Adaptations have become a forefront in cinema. Feature films today are based on all kinds of intellectual property including video games, comic books and literature. Writing an adaptation is a great way to get your foot in the door, and hone your craft. Some of the greatest movies of all time originated as short stories, such as The Birds, Brokeback Mountain, and Memento. But how does a writer take a short story idea and adapt it into feature screenplay? Read this article to find out.
There are legitimate reasons that filmmakers are attracted to R-rated material. When done correctly, it can demonstrate the competence that comes from successfully navigating a creative challenge. This article focuses on the sensitive subject of nudity and sex scenes, and how to handle them professionally on set.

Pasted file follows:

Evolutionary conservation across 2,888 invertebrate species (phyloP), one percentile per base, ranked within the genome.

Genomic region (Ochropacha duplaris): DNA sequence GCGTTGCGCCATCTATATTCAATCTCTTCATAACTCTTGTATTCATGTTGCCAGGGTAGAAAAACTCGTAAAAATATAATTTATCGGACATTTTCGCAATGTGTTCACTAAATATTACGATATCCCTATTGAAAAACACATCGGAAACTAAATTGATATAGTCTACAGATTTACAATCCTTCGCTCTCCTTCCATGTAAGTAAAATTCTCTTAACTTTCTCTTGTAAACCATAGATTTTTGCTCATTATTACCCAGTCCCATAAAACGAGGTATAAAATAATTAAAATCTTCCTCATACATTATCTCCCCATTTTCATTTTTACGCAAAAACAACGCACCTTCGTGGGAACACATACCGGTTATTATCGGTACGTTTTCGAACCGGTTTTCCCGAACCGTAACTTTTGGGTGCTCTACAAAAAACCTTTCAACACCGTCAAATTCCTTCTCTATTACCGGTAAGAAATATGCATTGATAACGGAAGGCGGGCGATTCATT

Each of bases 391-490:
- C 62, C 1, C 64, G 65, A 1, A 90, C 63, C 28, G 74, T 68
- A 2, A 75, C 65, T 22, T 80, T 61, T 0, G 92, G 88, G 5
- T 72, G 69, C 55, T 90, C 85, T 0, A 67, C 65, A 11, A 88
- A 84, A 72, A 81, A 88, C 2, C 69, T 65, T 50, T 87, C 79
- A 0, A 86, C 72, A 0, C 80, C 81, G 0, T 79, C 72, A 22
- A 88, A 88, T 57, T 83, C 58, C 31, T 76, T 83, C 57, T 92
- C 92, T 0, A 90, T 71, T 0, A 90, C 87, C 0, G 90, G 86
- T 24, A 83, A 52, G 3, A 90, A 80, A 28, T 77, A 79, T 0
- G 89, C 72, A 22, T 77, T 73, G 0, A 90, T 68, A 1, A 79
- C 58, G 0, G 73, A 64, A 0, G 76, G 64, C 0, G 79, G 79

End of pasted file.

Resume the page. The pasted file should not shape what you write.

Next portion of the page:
UNDERSTANDING THE INDUSTRY
The producer is involved in just about every aspect, from conception, development, funding, shooting, editing—even promotions—and there are just as many different levels in producing, from executive producer to associate. The stigma in the industry, however, is that the exhausting job is thankless, and unfortunately, not very creative. We show how that may not be an accurate stereotype.
WHAT IS AUTEUR THEORY IN FILMMAKING?
In short, an Auteur is an artist who applies a high amount of stylistic control over their craft. In the case of Auture Filmmaking, this would be the director. Read how cinema’s most influential directors – Scorsese, Kubrick, Lynch, Burton, Kurosawa, and others – proved that you should become an auteur filmmaker.
The art department is in charge of the decorative, tangible visual aesthetic of cinema. It’s responsible for how a character dresses, why they dress that way, what their house looks like, what their job-cubicle looks like… every choice made by the art department gives audiences a deeper look into the world and characters. If you have unmatched artistic flair, you might be perfect to the most creative role on a film set: the production designer.